i would go back to when i had to have a mastectomy due to breats cancer, and i would have had the other breast removed at the same time. would have saved me an extra surgery down the road!
Angie Ledbetter said…
What a great interview! Hmm, if I could time travel, I might go back and space those three-babies-in-36-months out a little more. :)
Amanda said…
I would stay in school, rather then leaving the first day, because my siblings called me crying. I have only went back part time over the last 8 years and have a whopping 12 credit hours, I can't help but think what if. Especially, since my sibling grew up to be ungrateful and now treat me and our sick parents like crap.
jpetroroy said…
If I could back, I'd make sure to reassure myself that transferring colleges was ok, rather than agonizing over the decision for ages and ages.
jpetroroy@gmai.com
Sam Bradley said…
I wouldn't have allowed a man to take 10 years of my young adult life and make it all about *him*. I think about the education I could have had, the career I could have started, or the other relationships I could have enjoyed. The only good from this situation was that it eventually made me a stronger person.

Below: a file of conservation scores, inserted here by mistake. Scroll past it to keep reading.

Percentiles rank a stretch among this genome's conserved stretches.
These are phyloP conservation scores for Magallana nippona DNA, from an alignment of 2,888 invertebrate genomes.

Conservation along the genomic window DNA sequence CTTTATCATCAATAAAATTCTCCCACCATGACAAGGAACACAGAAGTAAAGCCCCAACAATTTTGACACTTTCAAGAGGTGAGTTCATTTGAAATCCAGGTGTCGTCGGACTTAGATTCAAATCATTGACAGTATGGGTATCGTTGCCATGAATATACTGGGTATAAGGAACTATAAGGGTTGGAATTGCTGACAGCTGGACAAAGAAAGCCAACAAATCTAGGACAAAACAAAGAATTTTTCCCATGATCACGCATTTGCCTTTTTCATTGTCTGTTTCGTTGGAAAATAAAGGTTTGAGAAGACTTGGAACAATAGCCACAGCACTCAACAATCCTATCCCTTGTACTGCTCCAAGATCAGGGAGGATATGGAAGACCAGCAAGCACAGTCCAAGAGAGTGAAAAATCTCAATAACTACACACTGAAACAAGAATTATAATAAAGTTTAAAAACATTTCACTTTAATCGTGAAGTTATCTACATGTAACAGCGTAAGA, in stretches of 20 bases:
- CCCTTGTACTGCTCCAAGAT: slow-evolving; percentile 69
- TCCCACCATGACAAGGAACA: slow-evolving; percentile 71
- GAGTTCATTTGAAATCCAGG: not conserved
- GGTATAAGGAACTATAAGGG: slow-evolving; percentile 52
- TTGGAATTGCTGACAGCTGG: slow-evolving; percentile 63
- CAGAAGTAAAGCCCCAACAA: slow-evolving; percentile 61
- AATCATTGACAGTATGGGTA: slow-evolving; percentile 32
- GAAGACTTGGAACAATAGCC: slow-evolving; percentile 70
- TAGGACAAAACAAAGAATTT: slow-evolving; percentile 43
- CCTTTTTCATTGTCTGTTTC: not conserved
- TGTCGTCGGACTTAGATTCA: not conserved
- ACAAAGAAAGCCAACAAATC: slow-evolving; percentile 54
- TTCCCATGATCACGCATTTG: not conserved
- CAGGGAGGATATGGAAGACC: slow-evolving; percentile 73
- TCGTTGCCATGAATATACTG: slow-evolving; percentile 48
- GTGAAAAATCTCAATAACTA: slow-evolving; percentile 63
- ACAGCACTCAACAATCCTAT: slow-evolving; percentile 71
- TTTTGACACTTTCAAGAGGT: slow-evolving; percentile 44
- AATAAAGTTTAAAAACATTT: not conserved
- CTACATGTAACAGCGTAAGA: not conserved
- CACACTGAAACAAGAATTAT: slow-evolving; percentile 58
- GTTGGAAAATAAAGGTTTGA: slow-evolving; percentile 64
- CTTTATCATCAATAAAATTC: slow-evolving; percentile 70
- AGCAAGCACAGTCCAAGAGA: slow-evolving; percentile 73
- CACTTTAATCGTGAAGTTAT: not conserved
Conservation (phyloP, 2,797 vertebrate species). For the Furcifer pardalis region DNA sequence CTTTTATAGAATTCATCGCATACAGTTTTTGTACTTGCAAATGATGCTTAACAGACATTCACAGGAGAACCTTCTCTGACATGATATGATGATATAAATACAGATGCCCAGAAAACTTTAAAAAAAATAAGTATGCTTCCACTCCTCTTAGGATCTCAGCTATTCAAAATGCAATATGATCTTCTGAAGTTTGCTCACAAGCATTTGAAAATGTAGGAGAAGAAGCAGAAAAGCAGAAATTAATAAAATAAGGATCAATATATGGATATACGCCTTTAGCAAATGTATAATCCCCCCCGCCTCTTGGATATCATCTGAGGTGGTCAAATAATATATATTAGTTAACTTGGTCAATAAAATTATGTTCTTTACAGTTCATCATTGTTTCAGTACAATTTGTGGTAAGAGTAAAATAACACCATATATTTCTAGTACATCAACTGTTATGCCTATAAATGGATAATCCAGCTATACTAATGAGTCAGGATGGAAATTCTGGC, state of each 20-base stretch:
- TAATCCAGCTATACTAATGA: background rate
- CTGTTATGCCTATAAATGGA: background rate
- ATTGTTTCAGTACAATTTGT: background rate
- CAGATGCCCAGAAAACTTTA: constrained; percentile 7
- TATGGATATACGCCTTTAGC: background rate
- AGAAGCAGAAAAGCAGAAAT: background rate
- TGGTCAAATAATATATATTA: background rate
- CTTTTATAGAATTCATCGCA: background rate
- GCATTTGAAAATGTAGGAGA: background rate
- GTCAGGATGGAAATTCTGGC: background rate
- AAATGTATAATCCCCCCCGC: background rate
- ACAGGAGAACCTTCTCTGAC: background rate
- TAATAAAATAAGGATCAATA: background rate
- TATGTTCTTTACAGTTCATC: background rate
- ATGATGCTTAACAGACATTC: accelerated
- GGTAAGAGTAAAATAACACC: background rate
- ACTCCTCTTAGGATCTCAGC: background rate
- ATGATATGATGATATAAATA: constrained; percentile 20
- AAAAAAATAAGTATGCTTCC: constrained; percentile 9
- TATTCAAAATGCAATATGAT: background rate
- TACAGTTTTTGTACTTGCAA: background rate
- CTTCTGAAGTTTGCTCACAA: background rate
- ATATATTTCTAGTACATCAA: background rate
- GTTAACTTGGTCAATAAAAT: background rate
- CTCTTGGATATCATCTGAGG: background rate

LT said…
The choice that I made in my life that I would go back and relive and possibly change, would be giving away my virginity before marriage. I would have loved to have saved that gift for my future husband, that way he can have all of me, not just a piece that someone did not take.

That choice is something that can't be taken back once it is given away, but if I could, I would go back and do it!
Penelope said…
Not many people can say that they remember the exact point when their entire future was laid out on two paths, the choice of which would lead to a drastically different lifestyle. I can.

It was a on a trip with my basketball team, during a walk to the to the grocery store. It was the answer to one question, and the choice between two friends. Once the answer was given, my future was set in stone.

And that is the exact point I would go back to.
Vickle88 said…
I think a lot of people who know me would expect me to say that I would go back in time to figure out a way to stop the mental breakdown I had. At the time, it ruined my life. I had to drop out of school, I lost all of my friends, I lost control over everything. Oddly enough, there’s no way I would change what happened. Every single day, every single moment I went through during that time, made me who I am today. It helped me find myself and helped me to learn what I want out of life. I might be a little fuzzy in the execution, but I figure I’ve won half the battle.
Doug Edgar said…
I would go back to a party when I was eighteen. A woman was madly in love with me and I might have been in love with her but I lost the chance to find out.

She wanted to hook up that night but I was having a great time at the party so I wanted to get together the next day. She took it to mean I wasn't interested.

I've long wondered what might have happened if I had instead spent the night with her.